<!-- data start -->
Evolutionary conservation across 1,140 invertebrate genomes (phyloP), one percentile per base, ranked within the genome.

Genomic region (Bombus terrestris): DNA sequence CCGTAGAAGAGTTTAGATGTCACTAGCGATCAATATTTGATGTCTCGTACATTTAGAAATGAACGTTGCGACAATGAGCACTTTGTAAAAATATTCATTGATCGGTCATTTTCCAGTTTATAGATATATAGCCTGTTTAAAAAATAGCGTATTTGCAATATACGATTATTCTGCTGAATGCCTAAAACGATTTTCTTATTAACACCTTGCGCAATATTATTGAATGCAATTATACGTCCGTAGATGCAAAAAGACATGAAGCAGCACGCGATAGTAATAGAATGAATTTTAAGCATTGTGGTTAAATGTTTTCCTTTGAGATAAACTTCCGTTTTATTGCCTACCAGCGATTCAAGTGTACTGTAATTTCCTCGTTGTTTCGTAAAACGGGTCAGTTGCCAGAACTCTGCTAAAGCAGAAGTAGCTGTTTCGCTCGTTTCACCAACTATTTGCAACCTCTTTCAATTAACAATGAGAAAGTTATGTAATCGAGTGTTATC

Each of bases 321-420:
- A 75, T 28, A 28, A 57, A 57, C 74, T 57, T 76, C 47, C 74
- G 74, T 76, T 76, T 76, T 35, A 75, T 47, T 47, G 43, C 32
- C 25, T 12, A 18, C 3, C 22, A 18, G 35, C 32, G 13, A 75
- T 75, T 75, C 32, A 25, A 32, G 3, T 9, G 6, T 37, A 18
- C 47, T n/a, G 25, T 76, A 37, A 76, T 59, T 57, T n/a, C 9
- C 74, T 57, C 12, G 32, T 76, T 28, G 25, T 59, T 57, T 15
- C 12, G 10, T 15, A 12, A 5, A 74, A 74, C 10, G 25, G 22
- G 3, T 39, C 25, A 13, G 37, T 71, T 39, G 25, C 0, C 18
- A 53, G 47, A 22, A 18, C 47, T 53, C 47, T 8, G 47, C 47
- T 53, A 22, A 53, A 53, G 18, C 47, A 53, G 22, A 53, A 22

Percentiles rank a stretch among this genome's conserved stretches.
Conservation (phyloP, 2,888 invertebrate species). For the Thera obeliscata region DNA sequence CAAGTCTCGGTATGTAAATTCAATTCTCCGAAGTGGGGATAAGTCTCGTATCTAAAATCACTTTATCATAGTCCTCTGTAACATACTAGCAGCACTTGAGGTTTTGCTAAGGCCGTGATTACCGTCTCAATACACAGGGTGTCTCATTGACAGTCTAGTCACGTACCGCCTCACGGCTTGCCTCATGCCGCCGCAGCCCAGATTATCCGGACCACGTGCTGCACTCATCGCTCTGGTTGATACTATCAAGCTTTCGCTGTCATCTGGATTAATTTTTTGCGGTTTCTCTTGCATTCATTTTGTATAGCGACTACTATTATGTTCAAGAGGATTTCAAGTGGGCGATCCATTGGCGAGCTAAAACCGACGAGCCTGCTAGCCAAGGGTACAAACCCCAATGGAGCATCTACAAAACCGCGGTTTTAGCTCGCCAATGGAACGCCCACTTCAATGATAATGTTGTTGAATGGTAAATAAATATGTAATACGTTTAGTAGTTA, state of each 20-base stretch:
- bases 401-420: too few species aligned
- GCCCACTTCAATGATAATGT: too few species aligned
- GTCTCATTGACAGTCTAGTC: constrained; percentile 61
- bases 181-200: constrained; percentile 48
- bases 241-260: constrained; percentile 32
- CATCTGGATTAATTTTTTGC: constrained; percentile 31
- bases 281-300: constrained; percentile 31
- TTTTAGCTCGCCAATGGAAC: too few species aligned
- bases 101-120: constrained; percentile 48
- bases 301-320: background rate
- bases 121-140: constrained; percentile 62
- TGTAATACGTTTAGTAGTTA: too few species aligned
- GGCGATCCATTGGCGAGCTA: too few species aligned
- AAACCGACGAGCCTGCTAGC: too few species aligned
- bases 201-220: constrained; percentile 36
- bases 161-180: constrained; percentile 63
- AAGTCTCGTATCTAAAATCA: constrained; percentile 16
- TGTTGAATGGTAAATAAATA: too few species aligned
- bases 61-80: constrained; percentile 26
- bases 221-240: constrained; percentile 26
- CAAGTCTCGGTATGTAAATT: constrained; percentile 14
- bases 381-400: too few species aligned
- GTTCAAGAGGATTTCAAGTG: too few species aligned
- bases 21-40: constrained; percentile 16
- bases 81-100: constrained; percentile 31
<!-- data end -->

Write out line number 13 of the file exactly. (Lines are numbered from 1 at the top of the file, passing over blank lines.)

- T 53, A 22, A 53, A 53, G 18, C 47, A 53, G 22, A 53, A 22